The Line Between Healthy and Unhealthy Is Not As Distinct As You Think
How a series of life lessons made me realise that if you don't correct your behaviour, they will become more extreme
I was watching a documentary about a high-security psychiatric hospital recently and it got me thinking about how too often in the psychology world, we divide people into the sane and insane and once we label people as such, it becomes next to impossible to remove that stigma. It’s one of the reasons I stopped training in traditional psychology and looked for more holistic approaches that were less focused on diagnoses. One of the studies that proved this is “Sane In Insane Places” by David Rosenhan.
It is one of my favourite studies because it proves behaviour in isolation is neither healthy nor unhealthy but there is much more complexity to it. For example, if a schizophrenic said they had voices in their head, the psychology world is quick to diagnose that as a fault, a deviant from being ‘normal’ and yet, I know I have a voice in my head and that I spend most the day talking to myself. But I’m an author so that’s normalised and if I speak to other authors, they often echo the same.
In 1973, Rosenhan proved this by getting eight people admitted into a psychiatric institute. None of them had any mental illnesses and they had to ‘pretend’ in order to get admitted. Once admitted, they stopped faking symptoms and yet all were diagnosed with a condition (largely Schizophrenia) and not believed. When I first learned about this study at A-level, it was unsurprising to me. After all, if you can imagine someone in a psychiatric hospital insisting they weren’t mentally ill or unwell, I could believe they would be ignored.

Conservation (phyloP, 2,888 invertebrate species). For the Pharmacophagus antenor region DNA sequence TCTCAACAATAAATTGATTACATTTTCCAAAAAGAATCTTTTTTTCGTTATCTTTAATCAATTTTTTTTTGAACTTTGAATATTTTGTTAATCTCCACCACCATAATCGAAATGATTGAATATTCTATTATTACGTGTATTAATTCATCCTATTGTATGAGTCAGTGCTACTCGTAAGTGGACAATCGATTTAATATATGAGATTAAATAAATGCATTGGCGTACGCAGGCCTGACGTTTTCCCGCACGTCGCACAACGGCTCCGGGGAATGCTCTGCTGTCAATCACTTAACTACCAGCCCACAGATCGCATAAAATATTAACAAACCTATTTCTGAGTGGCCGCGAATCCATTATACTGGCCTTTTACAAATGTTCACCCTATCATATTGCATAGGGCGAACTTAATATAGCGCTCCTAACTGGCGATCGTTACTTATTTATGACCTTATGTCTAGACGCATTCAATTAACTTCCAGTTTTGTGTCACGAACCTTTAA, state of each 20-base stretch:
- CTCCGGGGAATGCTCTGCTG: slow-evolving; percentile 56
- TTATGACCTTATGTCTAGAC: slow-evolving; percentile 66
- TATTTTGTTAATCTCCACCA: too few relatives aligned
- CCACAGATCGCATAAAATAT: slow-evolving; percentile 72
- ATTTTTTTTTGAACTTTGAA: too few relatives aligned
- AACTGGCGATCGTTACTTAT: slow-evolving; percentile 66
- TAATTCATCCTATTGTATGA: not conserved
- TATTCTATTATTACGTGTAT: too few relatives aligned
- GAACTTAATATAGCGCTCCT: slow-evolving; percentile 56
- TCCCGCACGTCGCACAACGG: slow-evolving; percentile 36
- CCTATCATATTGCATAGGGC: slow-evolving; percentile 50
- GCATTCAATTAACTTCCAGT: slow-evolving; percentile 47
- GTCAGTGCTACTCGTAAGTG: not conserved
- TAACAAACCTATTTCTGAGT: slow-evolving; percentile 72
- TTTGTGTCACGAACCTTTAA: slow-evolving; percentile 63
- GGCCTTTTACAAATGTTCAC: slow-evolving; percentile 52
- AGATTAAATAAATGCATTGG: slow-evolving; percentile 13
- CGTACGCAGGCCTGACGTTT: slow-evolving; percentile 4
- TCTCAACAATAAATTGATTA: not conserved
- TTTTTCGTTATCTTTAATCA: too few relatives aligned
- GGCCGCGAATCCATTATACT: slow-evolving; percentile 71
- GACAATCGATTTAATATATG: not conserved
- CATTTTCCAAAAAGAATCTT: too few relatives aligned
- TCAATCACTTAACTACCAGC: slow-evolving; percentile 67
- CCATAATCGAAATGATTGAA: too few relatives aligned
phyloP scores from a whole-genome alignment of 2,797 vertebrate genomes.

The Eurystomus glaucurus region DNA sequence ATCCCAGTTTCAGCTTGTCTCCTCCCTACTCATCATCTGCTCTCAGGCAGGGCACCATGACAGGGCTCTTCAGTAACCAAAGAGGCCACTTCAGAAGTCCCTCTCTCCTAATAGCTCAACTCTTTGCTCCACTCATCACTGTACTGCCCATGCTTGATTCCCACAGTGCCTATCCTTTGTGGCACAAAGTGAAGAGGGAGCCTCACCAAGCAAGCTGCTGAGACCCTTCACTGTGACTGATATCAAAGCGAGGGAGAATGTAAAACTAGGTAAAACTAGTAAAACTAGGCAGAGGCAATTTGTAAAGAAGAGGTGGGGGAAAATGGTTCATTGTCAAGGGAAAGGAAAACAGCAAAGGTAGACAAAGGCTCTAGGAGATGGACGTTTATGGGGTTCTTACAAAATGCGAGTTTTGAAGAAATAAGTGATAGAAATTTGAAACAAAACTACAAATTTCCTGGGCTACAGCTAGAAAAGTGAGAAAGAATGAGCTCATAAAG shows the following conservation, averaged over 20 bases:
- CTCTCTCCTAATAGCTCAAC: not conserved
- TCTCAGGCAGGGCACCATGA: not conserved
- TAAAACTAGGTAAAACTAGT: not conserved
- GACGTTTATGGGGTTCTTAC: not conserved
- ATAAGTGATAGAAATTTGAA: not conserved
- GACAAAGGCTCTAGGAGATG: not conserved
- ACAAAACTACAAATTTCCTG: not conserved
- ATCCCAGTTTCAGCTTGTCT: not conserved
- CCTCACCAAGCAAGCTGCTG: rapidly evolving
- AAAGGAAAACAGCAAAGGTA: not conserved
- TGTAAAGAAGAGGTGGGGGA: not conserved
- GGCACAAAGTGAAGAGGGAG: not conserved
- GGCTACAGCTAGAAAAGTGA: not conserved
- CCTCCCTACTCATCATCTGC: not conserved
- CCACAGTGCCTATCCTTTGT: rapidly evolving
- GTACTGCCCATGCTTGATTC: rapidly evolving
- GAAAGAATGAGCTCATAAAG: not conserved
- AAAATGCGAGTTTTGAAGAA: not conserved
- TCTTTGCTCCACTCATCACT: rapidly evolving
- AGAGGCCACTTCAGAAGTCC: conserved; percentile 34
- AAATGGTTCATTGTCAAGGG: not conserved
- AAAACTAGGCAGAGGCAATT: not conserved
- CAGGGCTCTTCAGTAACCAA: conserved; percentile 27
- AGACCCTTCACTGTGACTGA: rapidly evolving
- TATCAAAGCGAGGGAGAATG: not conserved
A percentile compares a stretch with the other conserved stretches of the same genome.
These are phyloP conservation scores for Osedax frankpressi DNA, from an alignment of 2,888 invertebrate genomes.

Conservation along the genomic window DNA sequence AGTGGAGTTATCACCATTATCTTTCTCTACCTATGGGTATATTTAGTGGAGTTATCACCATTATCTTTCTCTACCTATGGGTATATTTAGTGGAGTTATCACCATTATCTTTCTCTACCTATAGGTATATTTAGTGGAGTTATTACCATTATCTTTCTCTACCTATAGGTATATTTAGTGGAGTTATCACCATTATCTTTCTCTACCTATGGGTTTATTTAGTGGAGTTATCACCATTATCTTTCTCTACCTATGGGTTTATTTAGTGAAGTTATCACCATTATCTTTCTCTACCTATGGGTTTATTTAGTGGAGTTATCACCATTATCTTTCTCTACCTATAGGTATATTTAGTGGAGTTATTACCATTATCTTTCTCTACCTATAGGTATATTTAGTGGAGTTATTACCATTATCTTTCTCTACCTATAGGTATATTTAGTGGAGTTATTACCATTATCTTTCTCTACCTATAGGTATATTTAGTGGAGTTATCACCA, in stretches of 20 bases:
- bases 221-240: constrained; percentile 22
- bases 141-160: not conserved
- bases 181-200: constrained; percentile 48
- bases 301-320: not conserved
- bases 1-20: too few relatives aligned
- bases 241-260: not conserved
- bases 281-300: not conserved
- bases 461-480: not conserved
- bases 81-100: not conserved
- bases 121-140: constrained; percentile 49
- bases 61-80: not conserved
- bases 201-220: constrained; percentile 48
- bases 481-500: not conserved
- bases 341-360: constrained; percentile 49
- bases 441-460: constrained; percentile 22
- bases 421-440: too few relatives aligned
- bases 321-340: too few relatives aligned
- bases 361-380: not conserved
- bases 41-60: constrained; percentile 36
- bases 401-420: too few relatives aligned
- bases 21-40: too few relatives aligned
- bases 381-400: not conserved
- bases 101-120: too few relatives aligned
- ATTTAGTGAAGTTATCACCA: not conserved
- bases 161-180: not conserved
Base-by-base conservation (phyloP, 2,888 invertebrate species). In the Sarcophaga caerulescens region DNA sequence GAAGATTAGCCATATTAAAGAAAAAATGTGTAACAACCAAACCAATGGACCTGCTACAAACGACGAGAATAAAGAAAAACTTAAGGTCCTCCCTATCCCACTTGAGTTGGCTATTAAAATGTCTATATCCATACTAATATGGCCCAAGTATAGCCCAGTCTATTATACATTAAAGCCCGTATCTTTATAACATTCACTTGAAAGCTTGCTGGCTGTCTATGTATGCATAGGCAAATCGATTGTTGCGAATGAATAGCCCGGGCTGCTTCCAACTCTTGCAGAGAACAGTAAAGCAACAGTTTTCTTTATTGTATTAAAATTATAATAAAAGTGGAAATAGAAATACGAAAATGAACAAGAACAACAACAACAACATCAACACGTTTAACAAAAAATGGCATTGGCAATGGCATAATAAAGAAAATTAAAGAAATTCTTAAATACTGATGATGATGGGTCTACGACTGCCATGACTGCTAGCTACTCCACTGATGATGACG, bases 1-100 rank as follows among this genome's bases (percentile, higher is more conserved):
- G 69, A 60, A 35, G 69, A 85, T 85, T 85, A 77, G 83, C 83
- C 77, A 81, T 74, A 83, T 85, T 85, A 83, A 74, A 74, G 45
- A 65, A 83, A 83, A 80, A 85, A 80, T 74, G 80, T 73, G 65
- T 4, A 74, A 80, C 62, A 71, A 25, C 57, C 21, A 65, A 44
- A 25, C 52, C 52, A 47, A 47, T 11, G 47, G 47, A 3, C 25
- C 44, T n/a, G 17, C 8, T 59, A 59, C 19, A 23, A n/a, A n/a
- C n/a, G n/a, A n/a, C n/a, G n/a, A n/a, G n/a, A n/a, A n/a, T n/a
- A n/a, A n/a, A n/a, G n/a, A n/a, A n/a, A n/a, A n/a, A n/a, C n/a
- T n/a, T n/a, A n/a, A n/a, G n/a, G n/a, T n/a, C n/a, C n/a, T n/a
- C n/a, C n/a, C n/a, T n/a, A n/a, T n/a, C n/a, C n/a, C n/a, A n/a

The reason why we want this distinct line between those who end up in psychiatric hospitals and us is because it feels safer. We like to put those people in boxes and declare something fundamentally wrong with them (usually from birth) so that we can live with the safety of knowing that we are not in danger of becoming that way but the reality is, if you listen to any of the patients speak, how they ended up there is more understandable than not. Each person had a story of all the events that led up to their arrest and whilst I of course don’t condone any kind of aggressive behaviour, given their childhood and upbringing, it makes sense.
On a much less extreme scale, I remember learning this lesson myself a few years ago. When I first got trained as a life coach, I went on a coaching retreat with the sole intention of getting more like-minded friends who were open to personal development. I succeeded and left the retreat with three friends who happened to be much older than me and they stayed friends long after the retreat. Being three decades apart and all of them divorced with grown kids, it also was an insight into a world I would have never encountered otherwise. It would be a few years into our friendship that one would start dating someone new and within six weeks, she was declaring that she had found the one and that they were going to get married and within two more weeks, they had broken up. Cue her crying for months and every time I would go around to visit, she would be stalking his social media. My love life wasn’t exactly much better so I was in no place to judge, and I’d also been guilty of cyber-stalking but there was a difference in the extent of upset and maybe this was ageist, but there was a part of me that thought by 50, the rise and fall of dating would hurt a little less.